Another year, another 52+ Quirky Berkeley posts. How do you do it Tom? It’s simple – Berkeley giveth, I posteth. This is post #702 in the short happy life of Quirky Berkeley. To me that is a big number.
Quiz: Why this Cosmopolitan? Prize: a copy of Quirky Berkeley Vol. 3.
One of my all-time favorite posts was this year’s about Linda Gallaher Brown and her friends Ophelia and Drac on her Virginia Street porch. The post gives the history of Drac and his friend Ophelia, as well as taking a look at several quirky collections inside the house and a quirky painted path in the backyard.
My post about the mysterious medallions that have appeared around Berkeley has grown several times with submissions by readers of newly spotted ones. I love their whimsy. I love that nobody knows who is making them. Berkeley!
I make friends easily in this world of Quirky Berkeley. In my post about Emmanuel Montoya you will see his fantastic Chicano-informed art and you will, if you pay attention, see how much I like him and like knowing him
One 2019 post brought two Quirky Berkeley Superstars together – Doug Heine (sculptor and painter) made a killer fence for Rob Gaross (caboose in his driveway).
In my post about Al Geyer and his Annapurna head shop/import shop on Telegraph, we learned about his journey to making the store and his 50 – yes, 50! – years on Telegraph.
I published three posts about the late Alan Cohen. The first post was about the first day of the estate sale run by Geneva and Julie Addison, two Quirky Berkeley Saints. I did two more posts, one about the second day of the estate sale and one about the Cohen family. Working with the Addisons and Abbie Cohen was wonderful, the physical manifestations of Alan Cohen’s obsessions were tremendous, and I have gotten to know Alan’s brother Ron who is a distinguished scholar of American folk music.
My post about chronological errors made me happy. It features technology that it is of the past but still with us.
Harold Adler was on the Mayflower of Quirky Berkeley and still is. My post about him is part Berkeley history and part glorification of his Art House on Shattuck, a big 1960s living room with a kick-ass sound system and light show.
I published my post on Reid’s, where gospel music is king, a few months before it closed after decades in Berkeley. The gentrification of Berkeley has come with a price, part of which is a significant reduction in the African-American population, from 23.5% to 8.6% of the city. And now Reid’s is gone after 74 years in business.
In 2019 we continued with our occasional black and white posts, including posts featuring old and former gas stations, the bars of San Pablo Avenue, Berkeley’s Liquor Stores, and the second installment of Berkeley’s dark, Satanic mills.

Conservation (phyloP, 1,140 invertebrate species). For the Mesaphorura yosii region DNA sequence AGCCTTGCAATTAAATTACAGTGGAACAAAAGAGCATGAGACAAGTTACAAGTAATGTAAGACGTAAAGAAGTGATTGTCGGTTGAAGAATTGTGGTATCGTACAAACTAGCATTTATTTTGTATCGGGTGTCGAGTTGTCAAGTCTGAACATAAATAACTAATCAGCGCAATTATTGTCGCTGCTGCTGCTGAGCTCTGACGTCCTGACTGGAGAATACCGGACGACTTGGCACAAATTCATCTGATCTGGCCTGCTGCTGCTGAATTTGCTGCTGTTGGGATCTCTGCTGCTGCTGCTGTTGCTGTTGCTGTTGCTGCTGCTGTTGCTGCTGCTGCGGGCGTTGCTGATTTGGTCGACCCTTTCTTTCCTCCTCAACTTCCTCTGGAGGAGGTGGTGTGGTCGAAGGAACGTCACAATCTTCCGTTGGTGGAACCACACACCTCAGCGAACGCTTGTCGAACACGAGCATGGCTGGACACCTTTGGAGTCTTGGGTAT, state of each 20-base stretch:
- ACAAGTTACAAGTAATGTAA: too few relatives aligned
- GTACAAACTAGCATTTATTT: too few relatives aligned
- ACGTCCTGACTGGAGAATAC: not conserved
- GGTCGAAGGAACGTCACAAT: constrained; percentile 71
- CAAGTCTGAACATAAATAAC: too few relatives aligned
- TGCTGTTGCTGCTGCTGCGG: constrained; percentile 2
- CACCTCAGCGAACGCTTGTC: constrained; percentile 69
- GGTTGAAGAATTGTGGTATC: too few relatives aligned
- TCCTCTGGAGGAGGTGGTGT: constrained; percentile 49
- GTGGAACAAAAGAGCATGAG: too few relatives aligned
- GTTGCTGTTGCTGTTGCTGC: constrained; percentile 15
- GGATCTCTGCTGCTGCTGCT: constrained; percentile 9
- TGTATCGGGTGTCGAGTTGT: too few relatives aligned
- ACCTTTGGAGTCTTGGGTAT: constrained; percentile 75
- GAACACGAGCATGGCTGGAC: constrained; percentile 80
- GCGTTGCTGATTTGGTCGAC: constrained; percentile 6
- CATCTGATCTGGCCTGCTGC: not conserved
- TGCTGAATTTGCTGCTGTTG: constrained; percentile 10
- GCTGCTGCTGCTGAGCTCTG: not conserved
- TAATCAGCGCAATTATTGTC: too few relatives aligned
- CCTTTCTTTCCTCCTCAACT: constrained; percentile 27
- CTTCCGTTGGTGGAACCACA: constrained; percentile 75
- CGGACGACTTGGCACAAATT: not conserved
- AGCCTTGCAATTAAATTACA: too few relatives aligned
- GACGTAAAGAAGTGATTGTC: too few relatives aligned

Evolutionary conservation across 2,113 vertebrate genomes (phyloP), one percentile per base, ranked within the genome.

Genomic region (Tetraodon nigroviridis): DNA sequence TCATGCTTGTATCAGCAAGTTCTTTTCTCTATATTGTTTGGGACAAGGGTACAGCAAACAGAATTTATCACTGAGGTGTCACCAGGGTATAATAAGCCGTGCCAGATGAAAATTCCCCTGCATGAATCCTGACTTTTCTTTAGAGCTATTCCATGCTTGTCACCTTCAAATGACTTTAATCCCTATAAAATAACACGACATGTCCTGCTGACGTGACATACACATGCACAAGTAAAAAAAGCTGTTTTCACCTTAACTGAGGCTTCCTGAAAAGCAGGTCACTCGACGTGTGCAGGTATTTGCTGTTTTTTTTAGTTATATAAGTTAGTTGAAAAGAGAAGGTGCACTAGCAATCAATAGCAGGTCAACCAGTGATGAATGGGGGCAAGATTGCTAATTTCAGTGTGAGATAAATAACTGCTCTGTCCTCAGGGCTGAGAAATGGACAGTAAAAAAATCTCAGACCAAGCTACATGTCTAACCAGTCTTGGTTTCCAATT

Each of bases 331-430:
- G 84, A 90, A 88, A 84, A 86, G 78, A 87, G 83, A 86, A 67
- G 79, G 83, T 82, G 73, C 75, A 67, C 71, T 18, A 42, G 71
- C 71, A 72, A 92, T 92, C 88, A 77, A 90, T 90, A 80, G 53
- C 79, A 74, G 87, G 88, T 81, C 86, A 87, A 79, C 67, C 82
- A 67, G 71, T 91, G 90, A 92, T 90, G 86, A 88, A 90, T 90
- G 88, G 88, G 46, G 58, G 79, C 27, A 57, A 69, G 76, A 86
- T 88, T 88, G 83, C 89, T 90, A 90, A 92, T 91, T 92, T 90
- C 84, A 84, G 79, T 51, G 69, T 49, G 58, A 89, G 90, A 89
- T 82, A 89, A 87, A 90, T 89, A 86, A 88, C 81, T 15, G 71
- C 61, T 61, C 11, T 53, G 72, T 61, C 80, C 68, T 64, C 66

John Storey complains about having to lug his black and white camera around and developing the film and printing them, but I think it’s worth it. These photos rock.
Oh yeah, I also did a mostly black and white not-Berkeley-but-who’s gonna stop me? post about Delano, 1968, the United Farm Workers, and ME.
I also continued nimbly tripping the light fantastic into Berkeley’s proud quirky past.
Jenny Hurth and her mother Alice Schenker came up with more fantastic graphic material from the Print Mint.
With a kickstart from the Berkeley Architectural Heritage Association, I posted on El Dumpo, a bygone eatery on Alston.
I worked long and hard on what turned out to be a long but brilliant post on R. Crumb and his in-and-out relationship with Berkeley over the years. I am proud of this post.
I did another long, researched post on Big Bill Miller, his time at The Store, and his time with the Berkeley Provos.
I introduced the concept of a mini post with this one-note-song post on Liane Chu’s Red Square Dress shop on Dwight, a seminal hip business in the late 1960s with People’s Park founding cred.
The time I spent with Tom Dunphy for my post about his public alter ego of General Wastemoreland was among the best time of the year.
Last of my posts about the past was a post presenting advertisements from 1968 for counterculture business in Berkeley.
Lest you think I have lost my mind, 2019 was the year of –
It was the 50th anniversary of the founding of People’s Park. With eternal gratitude to Steve Wasserman, Heyday Press published my Battle for People/s Park. I wrote the book, based on 125 interviews and 300 written first-person contemporaneous accounts, primary, in a crazed six-month period in 2018. I am Oh So Proud of the end product and happy with our choice of history told through the lens of first-person narrative. The events around the book launch were uplifting to the max, none more than the two evenings with Donovan Rundle. For 50 years Donovan has carried the pain and horror of an unprovoked shotgun blast to his gut.